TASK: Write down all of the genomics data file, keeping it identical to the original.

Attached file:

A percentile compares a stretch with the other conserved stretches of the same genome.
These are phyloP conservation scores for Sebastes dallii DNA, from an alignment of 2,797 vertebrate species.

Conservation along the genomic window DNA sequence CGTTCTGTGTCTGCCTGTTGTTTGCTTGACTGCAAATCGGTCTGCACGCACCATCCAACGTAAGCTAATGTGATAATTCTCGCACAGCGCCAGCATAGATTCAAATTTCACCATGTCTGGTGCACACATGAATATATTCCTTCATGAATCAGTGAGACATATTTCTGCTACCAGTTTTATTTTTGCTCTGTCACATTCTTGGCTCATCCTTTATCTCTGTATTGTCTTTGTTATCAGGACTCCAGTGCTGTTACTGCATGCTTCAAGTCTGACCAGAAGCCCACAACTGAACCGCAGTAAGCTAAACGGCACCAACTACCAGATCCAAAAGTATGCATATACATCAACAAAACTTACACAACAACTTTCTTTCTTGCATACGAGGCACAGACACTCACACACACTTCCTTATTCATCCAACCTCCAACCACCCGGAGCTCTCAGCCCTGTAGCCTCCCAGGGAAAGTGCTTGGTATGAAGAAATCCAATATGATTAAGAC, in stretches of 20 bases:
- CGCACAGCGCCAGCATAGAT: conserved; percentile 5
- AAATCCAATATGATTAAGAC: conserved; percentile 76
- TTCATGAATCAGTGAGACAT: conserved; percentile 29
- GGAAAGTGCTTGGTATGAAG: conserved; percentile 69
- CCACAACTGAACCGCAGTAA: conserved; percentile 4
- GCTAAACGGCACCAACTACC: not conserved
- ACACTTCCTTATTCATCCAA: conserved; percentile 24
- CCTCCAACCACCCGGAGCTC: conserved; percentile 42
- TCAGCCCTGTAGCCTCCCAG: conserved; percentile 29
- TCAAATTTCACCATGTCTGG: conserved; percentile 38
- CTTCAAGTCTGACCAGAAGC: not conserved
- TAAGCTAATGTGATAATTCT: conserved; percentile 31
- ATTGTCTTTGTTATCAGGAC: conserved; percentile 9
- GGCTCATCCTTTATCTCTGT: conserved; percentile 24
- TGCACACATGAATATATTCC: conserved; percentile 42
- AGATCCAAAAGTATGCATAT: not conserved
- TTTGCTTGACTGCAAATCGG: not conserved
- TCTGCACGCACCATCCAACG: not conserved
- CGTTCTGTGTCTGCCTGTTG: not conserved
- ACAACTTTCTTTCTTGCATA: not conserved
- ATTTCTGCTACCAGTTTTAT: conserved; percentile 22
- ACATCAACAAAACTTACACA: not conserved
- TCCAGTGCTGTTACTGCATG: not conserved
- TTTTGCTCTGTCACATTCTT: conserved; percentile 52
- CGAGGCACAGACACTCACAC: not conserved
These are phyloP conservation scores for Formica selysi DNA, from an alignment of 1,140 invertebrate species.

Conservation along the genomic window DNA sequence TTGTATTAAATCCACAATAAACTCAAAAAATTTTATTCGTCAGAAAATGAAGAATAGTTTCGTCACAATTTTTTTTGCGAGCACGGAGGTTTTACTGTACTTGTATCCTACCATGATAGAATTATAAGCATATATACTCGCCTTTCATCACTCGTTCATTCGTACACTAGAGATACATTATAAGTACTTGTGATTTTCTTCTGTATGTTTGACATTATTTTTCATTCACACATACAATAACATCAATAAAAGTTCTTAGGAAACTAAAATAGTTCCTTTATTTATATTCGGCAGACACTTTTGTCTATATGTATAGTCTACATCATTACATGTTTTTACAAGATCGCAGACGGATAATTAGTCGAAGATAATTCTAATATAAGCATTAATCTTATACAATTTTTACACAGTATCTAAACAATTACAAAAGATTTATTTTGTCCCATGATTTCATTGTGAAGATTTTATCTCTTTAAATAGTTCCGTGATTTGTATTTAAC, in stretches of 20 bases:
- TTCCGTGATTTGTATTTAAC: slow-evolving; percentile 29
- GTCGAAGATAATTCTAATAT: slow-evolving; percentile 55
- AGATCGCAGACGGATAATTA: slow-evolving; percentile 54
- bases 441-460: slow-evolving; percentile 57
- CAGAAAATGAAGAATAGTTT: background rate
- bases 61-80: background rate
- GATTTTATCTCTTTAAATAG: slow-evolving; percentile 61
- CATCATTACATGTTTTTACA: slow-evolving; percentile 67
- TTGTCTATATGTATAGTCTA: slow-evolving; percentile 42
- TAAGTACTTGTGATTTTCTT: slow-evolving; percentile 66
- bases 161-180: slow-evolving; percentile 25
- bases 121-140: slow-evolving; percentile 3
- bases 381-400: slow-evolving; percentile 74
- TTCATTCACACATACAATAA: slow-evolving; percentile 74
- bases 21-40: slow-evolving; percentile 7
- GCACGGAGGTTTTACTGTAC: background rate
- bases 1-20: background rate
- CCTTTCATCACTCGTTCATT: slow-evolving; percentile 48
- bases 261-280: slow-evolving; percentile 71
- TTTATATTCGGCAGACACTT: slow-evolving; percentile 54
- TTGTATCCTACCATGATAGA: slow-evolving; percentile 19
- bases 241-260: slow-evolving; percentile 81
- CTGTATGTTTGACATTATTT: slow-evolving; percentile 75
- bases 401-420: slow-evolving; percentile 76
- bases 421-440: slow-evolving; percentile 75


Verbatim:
A percentile compares a stretch with the other conserved stretches of the same genome.
These are phyloP conservation scores for Sebastes dallii DNA, from an alignment of 2,797 vertebrate species.

Conservation along the genomic window DNA sequence CGTTCTGTGTCTGCCTGTTGTTTGCTTGACTGCAAATCGGTCTGCACGCACCATCCAACGTAAGCTAATGTGATAATTCTCGCACAGCGCCAGCATAGATTCAAATTTCACCATGTCTGGTGCACACATGAATATATTCCTTCATGAATCAGTGAGACATATTTCTGCTACCAGTTTTATTTTTGCTCTGTCACATTCTTGGCTCATCCTTTATCTCTGTATTGTCTTTGTTATCAGGACTCCAGTGCTGTTACTGCATGCTTCAAGTCTGACCAGAAGCCCACAACTGAACCGCAGTAAGCTAAACGGCACCAACTACCAGATCCAAAAGTATGCATATACATCAACAAAACTTACACAACAACTTTCTTTCTTGCATACGAGGCACAGACACTCACACACACTTCCTTATTCATCCAACCTCCAACCACCCGGAGCTCTCAGCCCTGTAGCCTCCCAGGGAAAGTGCTTGGTATGAAGAAATCCAATATGATTAAGAC, in stretches of 20 bases:
- CGCACAGCGCCAGCATAGAT: conserved; percentile 5
- AAATCCAATATGATTAAGAC: conserved; percentile 76
- TTCATGAATCAGTGAGACAT: conserved; percentile 29
- GGAAAGTGCTTGGTATGAAG: conserved; percentile 69
- CCACAACTGAACCGCAGTAA: conserved; percentile 4
- GCTAAACGGCACCAACTACC: not conserved
- ACACTTCCTTATTCATCCAA: conserved; percentile 24
- CCTCCAACCACCCGGAGCTC: conserved; percentile 42
- TCAGCCCTGTAGCCTCCCAG: conserved; percentile 29
- TCAAATTTCACCATGTCTGG: conserved; percentile 38
- CTTCAAGTCTGACCAGAAGC: not conserved
- TAAGCTAATGTGATAATTCT: conserved; percentile 31
- ATTGTCTTTGTTATCAGGAC: conserved; percentile 9
- GGCTCATCCTTTATCTCTGT: conserved; percentile 24
- TGCACACATGAATATATTCC: conserved; percentile 42
- AGATCCAAAAGTATGCATAT: not conserved
- TTTGCTTGACTGCAAATCGG: not conserved
- TCTGCACGCACCATCCAACG: not conserved
- CGTTCTGTGTCTGCCTGTTG: not conserved
- ACAACTTTCTTTCTTGCATA: not conserved
- ATTTCTGCTACCAGTTTTAT: conserved; percentile 22
- ACATCAACAAAACTTACACA: not conserved
- TCCAGTGCTGTTACTGCATG: not conserved
- TTTTGCTCTGTCACATTCTT: conserved; percentile 52
- CGAGGCACAGACACTCACAC: not conserved
These are phyloP conservation scores for Formica selysi DNA, from an alignment of 1,140 invertebrate species.

Conservation along the genomic window DNA sequence TTGTATTAAATCCACAATAAACTCAAAAAATTTTATTCGTCAGAAAATGAAGAATAGTTTCGTCACAATTTTTTTTGCGAGCACGGAGGTTTTACTGTACTTGTATCCTACCATGATAGAATTATAAGCATATATACTCGCCTTTCATCACTCGTTCATTCGTACACTAGAGATACATTATAAGTACTTGTGATTTTCTTCTGTATGTTTGACATTATTTTTCATTCACACATACAATAACATCAATAAAAGTTCTTAGGAAACTAAAATAGTTCCTTTATTTATATTCGGCAGACACTTTTGTCTATATGTATAGTCTACATCATTACATGTTTTTACAAGATCGCAGACGGATAATTAGTCGAAGATAATTCTAATATAAGCATTAATCTTATACAATTTTTACACAGTATCTAAACAATTACAAAAGATTTATTTTGTCCCATGATTTCATTGTGAAGATTTTATCTCTTTAAATAGTTCCGTGATTTGTATTTAAC, in stretches of 20 bases:
- TTCCGTGATTTGTATTTAAC: slow-evolving; percentile 29
- GTCGAAGATAATTCTAATAT: slow-evolving; percentile 55
- AGATCGCAGACGGATAATTA: slow-evolving; percentile 54
- bases 441-460: slow-evolving; percentile 57
- CAGAAAATGAAGAATAGTTT: background rate
- bases 61-80: background rate
- GATTTTATCTCTTTAAATAG: slow-evolving; percentile 61
- CATCATTACATGTTTTTACA: slow-evolving; percentile 67
- TTGTCTATATGTATAGTCTA: slow-evolving; percentile 42
- TAAGTACTTGTGATTTTCTT: slow-evolving; percentile 66
- bases 161-180: slow-evolving; percentile 25
- bases 121-140: slow-evolving; percentile 3
- bases 381-400: slow-evolving; percentile 74
- TTCATTCACACATACAATAA: slow-evolving; percentile 74
- bases 21-40: slow-evolving; percentile 7
- GCACGGAGGTTTTACTGTAC: background rate
- bases 1-20: background rate
- CCTTTCATCACTCGTTCATT: slow-evolving; percentile 48
- bases 261-280: slow-evolving; percentile 71
- TTTATATTCGGCAGACACTT: slow-evolving; percentile 54
- TTGTATCCTACCATGATAGA: slow-evolving; percentile 19
- bases 241-260: slow-evolving; percentile 81
- CTGTATGTTTGACATTATTT: slow-evolving; percentile 75
- bases 401-420: slow-evolving; percentile 76
- bases 421-440: slow-evolving; percentile 75